What takes the place of love for God in your life and mine? Is it always sin? Not according to Piper. It is of course relatively easy to live an outwardly “pure” life, free from the most obvious of sins. But our hearts are way more deceptive than that:
The greatest enemy of hunger for God is not poison but apple pie. It is not the banquet of the wicked that dulls our appetite for heaven, but endless nibbling at the table of the world. It is not the X-rated video, but the prime-time dribble of triviality we drink in every night. For all the ill that Satan can do, when God describes what keeps us from the banquet table of his love, it is a piece of land, a yoke of oxen, and a wife (Luke 14:18–20). The greatest adversary of love to God is not his enemies but his gifts. And the most deadly appetites are not for the poison of evil, but for the simple pleasures of earth. For when these replace an appetite for God himself, the idolatry is scarcely recognizable, and almost incurable.Jesus said some people hear the word of God, and a desire for God is awakened in their hearts. But then, “as they go on their way they are choked with worries and riches and pleasures of this life” (Luke 8:14). In another place he said, “The desires for other things enter in and choke the word, and it becomes unfruitful” (Mark 4:19). “The pleasures of this life” and “the desires for other things”—these are not evil in themselves. These are not vices. These are gifts of God. They are your basic meat and potatoes and coffee and gardening and reading and decorating and traveling and investing and TV-watching and Internet-surfing and shopping and exercising and collecting and talking. And all of them can become deadly substitutes for God.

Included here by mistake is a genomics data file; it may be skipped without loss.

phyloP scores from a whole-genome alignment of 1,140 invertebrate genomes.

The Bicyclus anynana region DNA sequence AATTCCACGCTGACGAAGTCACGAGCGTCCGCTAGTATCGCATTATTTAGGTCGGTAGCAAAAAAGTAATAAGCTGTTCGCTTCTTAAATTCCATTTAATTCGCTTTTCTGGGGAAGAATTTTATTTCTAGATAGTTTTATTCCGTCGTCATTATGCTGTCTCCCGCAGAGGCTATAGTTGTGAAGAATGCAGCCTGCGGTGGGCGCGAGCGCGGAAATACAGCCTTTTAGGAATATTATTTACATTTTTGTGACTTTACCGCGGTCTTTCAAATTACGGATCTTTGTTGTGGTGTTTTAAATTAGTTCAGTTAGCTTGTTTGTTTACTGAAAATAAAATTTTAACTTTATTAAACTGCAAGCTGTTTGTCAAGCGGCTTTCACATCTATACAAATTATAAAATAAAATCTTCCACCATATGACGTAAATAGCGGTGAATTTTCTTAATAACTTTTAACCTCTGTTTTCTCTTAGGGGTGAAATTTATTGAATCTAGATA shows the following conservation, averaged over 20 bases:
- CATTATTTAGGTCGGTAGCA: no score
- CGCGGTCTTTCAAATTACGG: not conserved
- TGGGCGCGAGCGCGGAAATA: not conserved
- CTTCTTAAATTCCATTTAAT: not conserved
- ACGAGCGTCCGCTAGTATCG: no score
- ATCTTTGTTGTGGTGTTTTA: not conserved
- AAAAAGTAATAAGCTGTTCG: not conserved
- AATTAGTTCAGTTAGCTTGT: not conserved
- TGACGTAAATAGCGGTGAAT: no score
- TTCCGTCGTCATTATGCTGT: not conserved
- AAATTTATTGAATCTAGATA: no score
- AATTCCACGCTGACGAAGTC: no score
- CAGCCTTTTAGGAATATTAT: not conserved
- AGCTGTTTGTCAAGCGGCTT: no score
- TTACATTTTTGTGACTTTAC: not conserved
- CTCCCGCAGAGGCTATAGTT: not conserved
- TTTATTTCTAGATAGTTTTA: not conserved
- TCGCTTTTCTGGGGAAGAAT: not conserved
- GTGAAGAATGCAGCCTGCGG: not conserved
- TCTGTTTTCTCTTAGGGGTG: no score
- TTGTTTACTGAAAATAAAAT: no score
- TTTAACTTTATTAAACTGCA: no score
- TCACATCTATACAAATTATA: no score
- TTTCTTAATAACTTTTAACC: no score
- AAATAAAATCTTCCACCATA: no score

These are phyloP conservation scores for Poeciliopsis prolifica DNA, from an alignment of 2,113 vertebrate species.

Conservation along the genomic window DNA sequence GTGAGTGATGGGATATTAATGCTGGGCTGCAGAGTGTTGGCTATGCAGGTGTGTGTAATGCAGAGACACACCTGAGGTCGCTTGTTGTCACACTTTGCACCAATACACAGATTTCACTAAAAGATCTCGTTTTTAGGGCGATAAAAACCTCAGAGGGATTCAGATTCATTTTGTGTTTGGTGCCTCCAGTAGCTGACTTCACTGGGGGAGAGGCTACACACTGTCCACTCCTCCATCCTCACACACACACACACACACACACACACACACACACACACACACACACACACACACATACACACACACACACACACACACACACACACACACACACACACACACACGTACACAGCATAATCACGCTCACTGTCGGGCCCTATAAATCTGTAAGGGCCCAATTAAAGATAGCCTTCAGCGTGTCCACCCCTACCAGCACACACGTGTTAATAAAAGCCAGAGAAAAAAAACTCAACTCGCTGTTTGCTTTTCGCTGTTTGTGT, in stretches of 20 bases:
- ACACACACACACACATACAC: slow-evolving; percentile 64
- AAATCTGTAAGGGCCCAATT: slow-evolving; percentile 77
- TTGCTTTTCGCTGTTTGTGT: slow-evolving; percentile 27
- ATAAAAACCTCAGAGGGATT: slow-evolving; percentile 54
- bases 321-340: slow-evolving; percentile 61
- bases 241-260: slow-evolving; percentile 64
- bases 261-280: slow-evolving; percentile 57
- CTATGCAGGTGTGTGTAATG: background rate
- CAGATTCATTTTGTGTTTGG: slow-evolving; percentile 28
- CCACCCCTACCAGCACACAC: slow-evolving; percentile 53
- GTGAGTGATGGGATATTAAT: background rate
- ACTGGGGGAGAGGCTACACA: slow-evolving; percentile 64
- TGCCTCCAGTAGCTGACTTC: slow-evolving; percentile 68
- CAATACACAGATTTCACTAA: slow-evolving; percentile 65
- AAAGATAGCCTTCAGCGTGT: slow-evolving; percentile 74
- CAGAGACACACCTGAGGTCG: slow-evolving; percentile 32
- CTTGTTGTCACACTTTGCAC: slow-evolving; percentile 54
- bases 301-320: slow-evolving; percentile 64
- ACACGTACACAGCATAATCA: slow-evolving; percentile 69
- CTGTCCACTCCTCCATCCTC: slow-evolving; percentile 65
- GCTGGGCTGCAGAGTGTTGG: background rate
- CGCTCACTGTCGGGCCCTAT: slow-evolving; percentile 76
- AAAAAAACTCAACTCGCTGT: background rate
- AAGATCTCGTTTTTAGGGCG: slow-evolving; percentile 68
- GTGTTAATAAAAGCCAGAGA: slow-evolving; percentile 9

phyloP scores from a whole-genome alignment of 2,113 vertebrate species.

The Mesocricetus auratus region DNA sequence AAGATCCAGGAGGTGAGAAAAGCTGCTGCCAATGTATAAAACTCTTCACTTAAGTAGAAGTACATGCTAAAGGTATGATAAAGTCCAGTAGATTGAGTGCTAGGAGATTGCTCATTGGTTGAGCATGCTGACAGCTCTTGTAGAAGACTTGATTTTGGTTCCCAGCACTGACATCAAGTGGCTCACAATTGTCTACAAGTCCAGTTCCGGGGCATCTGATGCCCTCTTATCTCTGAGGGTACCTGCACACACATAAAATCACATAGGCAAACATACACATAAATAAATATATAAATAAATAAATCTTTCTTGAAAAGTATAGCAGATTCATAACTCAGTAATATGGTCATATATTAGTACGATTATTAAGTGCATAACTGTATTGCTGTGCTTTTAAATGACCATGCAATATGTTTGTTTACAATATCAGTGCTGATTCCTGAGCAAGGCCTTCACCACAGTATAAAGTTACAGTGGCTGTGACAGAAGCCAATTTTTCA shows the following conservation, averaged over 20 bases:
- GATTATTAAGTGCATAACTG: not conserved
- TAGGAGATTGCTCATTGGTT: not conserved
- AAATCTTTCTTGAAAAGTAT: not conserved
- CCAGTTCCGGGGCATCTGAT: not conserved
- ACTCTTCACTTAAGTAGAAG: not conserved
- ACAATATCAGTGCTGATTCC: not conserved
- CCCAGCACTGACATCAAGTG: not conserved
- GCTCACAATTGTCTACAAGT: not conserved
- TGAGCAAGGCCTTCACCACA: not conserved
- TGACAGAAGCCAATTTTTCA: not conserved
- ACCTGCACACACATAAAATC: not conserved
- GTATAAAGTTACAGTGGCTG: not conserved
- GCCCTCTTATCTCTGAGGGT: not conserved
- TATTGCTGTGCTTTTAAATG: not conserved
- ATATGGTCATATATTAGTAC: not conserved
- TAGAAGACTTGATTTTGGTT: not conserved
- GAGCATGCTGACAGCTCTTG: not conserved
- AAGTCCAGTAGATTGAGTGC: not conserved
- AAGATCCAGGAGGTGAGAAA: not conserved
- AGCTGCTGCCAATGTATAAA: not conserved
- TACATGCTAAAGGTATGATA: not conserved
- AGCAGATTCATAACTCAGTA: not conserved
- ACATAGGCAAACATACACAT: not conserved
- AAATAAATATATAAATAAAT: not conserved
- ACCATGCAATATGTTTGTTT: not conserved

From John Piper, A Hunger for God: Desiring God Through Fasting and Prayer (Wheaton, Ill.: Crossway Books, 1997), 14-15.